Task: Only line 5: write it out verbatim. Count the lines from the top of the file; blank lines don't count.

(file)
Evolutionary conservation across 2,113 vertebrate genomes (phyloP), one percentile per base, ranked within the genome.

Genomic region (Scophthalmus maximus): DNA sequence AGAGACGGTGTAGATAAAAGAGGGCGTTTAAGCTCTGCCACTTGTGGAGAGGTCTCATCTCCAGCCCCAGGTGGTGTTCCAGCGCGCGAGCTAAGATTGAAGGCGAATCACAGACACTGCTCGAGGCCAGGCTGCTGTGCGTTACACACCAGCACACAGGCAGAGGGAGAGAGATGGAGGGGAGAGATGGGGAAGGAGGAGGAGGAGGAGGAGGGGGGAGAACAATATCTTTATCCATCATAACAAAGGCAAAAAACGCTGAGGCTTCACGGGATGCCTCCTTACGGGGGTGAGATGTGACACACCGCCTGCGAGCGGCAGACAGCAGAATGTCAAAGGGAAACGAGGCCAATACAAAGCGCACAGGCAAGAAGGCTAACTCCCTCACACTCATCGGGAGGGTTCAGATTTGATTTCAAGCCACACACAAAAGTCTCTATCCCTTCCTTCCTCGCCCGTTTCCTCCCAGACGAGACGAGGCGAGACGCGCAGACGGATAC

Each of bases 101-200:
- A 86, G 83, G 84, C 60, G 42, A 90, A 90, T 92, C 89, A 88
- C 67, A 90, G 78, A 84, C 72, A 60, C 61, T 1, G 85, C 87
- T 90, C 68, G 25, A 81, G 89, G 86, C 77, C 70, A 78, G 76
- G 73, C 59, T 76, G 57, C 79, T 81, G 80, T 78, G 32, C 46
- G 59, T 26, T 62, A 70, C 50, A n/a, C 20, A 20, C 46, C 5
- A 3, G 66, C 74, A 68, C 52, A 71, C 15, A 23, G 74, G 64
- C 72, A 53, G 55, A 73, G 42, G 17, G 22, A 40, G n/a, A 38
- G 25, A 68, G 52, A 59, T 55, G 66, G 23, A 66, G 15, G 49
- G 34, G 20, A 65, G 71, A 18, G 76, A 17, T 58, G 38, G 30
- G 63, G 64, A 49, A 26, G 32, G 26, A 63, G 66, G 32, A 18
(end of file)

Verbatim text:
- C 67, A 90, G 78, A 84, C 72, A 60, C 61, T 1, G 85, C 87